Last year, North Korea’s missile tests started having major problems: Tests of the Musudan, a medium-range missile, failed nearly nine times out of ten, surprising some experts. The country had pushed its nuclear program forward relatively quickly, and avoided some key errors. What had changed?
According to a detailed new report from The New York Times, creaky parts and bad engineering probably played a role—but those problems may have been compounded by an American campaign of cyberattacks on the missile launches, ramped up under President Obama.
Attacking another country’s military arsenal, whether by bomb or by malicious code, always comes with the potential of escalation. Targeting North Korea’s nuclear program—the pride and joy of the country’s volatile supreme leader, Kim Jong Un—is especially dicey.
For one, it could prompt North Korea to retaliate. The pariah state showed its willingness to launch cyberattacks on the U.S. when its state-sponsored hackers obtained and published private emails and information from Sony Entertainment in 2014. Leaking information from a movie studio is a far cry from a cyberattack on, say, a piece of critical infrastructure like the U.S. electrical grid—a feat the U.S. military fears North Korea may one day be capable of—but the Sony hack may have been something of a warning shot.
Attacking another country’s nuclear arsenal risks disrupting the delicate balance of deterrence that generally keeps powerful militaries from lobbing nukes at one another. The prospect of mutually assured destruction that has thus far staved off nuclear war could be thrown into jeopardy.
If a nation expects its valuable warheads to be destroyed at any moment, it could develop a “use it or lose it” mentality, said Vince Houghton, the historian and curator at the International Spy Museum in Washington, D.C. That could encourage an unpredictable leader like Kim to launch a working missile before it’s too late and it’s remotely disabled. What’s more, a country that thought it had disabled an adversary’s nuclear arsenal “might be more tempted to take the risk of launching a preemptive attack,” wrote David Sanger and William Broad in the Times.
The last known time the U.S. military trained a cyber-weapon on another country’s nuclear program was when it infected nuclear control systems in Iran with Stuxnet, a sophisticated piece of malware that was co-developed with Israeli forces, nearly a decade ago.
But that strike, which set back Iran’s nuclear program by years, isn’t the same as meddling in North Korea’s nuclear program, Houghton said. “Stuxnet was an attack on a country that didn’t yet have weapons, so the idea was to avoid a shooting war while still slowing down progress toward a deliverable warhead,” he said. “When you have a country that is already a nuclear power, the dynamic is somewhat different.”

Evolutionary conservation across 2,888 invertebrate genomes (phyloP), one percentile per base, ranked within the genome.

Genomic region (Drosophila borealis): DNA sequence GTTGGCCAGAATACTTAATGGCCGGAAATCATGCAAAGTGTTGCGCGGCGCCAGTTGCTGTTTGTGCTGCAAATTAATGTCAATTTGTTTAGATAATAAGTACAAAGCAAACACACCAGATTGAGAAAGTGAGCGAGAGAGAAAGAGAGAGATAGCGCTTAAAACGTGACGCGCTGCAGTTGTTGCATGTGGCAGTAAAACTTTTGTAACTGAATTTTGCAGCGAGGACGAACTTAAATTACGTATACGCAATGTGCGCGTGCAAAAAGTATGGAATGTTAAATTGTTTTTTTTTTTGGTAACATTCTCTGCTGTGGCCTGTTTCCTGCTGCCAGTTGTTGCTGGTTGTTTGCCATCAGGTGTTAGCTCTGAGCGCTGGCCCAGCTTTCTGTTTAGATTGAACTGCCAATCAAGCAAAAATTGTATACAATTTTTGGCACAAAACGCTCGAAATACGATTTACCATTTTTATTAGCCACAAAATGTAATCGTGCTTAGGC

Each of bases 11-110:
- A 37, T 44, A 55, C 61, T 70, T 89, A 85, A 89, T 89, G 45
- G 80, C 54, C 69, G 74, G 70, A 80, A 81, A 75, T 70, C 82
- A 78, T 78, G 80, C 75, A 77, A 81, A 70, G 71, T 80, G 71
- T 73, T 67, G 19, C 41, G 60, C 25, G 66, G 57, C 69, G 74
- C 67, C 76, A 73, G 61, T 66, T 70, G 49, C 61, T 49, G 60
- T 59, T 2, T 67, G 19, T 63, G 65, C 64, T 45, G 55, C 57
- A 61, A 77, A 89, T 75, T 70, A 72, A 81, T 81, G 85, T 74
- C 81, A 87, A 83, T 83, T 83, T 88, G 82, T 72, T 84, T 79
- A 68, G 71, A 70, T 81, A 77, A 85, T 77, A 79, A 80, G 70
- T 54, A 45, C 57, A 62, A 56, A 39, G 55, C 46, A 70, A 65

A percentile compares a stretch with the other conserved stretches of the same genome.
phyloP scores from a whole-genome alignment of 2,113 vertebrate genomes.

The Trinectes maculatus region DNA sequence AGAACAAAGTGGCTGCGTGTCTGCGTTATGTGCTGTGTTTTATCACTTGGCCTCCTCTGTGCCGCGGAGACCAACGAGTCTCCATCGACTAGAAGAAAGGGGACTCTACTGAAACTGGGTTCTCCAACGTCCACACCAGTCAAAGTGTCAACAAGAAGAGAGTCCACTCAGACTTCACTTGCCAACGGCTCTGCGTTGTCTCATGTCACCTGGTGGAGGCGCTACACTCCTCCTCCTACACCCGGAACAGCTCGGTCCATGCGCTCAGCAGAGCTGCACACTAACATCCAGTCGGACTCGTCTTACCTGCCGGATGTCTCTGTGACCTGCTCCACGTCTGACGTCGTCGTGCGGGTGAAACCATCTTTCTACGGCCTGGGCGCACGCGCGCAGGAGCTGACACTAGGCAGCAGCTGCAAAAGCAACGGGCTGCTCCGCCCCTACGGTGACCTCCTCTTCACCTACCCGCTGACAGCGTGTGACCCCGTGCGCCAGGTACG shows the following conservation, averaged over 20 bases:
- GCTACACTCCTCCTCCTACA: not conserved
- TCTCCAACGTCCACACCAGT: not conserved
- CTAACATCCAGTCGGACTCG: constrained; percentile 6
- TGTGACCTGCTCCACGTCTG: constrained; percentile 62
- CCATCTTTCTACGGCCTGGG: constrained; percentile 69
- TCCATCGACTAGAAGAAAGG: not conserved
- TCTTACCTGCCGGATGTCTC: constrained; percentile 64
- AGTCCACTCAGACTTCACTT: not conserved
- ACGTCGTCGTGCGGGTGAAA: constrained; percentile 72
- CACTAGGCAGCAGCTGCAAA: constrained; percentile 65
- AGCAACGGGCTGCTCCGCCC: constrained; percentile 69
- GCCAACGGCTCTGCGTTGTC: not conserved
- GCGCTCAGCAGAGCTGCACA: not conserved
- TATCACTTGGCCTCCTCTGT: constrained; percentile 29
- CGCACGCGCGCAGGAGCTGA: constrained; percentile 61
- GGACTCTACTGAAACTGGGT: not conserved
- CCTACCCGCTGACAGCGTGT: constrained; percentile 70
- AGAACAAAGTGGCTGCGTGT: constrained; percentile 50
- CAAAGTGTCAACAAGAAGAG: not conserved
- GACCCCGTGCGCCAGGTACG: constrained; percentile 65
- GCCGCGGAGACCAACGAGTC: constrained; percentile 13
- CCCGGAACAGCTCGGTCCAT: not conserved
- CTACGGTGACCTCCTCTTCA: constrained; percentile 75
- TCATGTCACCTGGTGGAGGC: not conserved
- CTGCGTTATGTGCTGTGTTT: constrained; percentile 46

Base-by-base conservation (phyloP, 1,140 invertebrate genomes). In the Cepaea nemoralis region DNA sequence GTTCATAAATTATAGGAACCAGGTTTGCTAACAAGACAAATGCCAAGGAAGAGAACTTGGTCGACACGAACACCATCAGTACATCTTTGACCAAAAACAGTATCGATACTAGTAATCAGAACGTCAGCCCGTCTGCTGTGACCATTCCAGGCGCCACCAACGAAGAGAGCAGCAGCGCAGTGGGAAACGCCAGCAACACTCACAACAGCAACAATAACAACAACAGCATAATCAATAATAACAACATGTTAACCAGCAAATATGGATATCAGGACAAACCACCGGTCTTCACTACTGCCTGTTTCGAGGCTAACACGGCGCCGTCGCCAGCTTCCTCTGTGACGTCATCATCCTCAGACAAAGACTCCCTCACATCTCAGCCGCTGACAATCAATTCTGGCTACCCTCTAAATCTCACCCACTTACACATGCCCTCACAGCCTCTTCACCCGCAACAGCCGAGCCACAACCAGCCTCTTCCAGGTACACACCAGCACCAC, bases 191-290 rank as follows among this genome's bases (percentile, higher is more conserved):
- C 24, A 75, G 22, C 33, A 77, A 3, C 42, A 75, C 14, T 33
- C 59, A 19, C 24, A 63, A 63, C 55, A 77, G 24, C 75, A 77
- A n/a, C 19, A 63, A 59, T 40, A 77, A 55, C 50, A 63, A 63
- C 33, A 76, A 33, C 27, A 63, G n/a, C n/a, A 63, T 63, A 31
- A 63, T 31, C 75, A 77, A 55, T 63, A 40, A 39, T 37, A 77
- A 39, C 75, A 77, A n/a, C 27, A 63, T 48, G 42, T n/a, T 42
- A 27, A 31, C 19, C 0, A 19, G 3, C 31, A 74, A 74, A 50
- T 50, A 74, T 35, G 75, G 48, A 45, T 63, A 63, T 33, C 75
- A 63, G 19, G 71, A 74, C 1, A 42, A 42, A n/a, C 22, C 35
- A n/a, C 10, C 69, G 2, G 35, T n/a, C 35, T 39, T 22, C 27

Launching targeted cyberattacks is just one in a host of options available to the president for disrupting North Korea’s nuclear development. Houghton said China, North Korea’s friendly neighbor and political benefactor, may be more willing to tolerate a cyberattack on its client state than a conventional attack. But if it’s all the same to Beijing, Houghton said, a straightforward military strike could be just as effective—if, of course, it were able to hit all of the sensitive targets at once, including some that may be hidden underground or in caves.
“In my opinion, if you are taking the risk of a country responding to a cyberattack with a nuclear response, why use something as touch and go as cyber?” he said. “Just drop a JDAM”—a computer-guided bomb—“on their nuke sites, or command and control facilities. Why get cute?”
A conventional attack could, of course, provoke a dangerous, immediate response from North Korea. But a cyberattack might set off dangerous longer-term consequences, said James Acton, the co-director of the Nuclear Policy Program at the Carnegie Endowment for International Peace.
China and Russia have long been worried that the U.S. would use its cyberweapons to disrupt their nuclear arsenals, Acton said, even though the U.S. has assured the countries that it’s not developing technology to undermine their nuclear deterrence. “To actually see the U.S. exercise its capability will be pretty concerning to them,” Acton said. “In the longer term, this could set off very serious alarm bells in Beijing and Moscow.”
The fear that the next Stuxnet could be aimed at them might prod Russia and China into taking drastic steps to protect their nuclear programs. China could decentralize its nuclear arsenal, for example, to prevent the U.S. from being able to eavesdrop on or scramble launch orders sent to commanders in the field. Or Russia could press on with risky ideas like its nuclear-armed unmanned underwater drone, which could carry out a mission with little human intervention once it’s been set along its path.
It’s hard to know just how successful the cyberattacks on North Korea were. Missile tests have high failure rates, and the recent ones could have just been the result of human error, a faulty batch of parts, or just bad luck. The cyberattacks could be justified if they really made a difference, Acton said. “I could make an argument, in principle, that if it were effective at slowing down the program, it might be worth doing—even at the risk of pissing off the Russians and the Chinese.”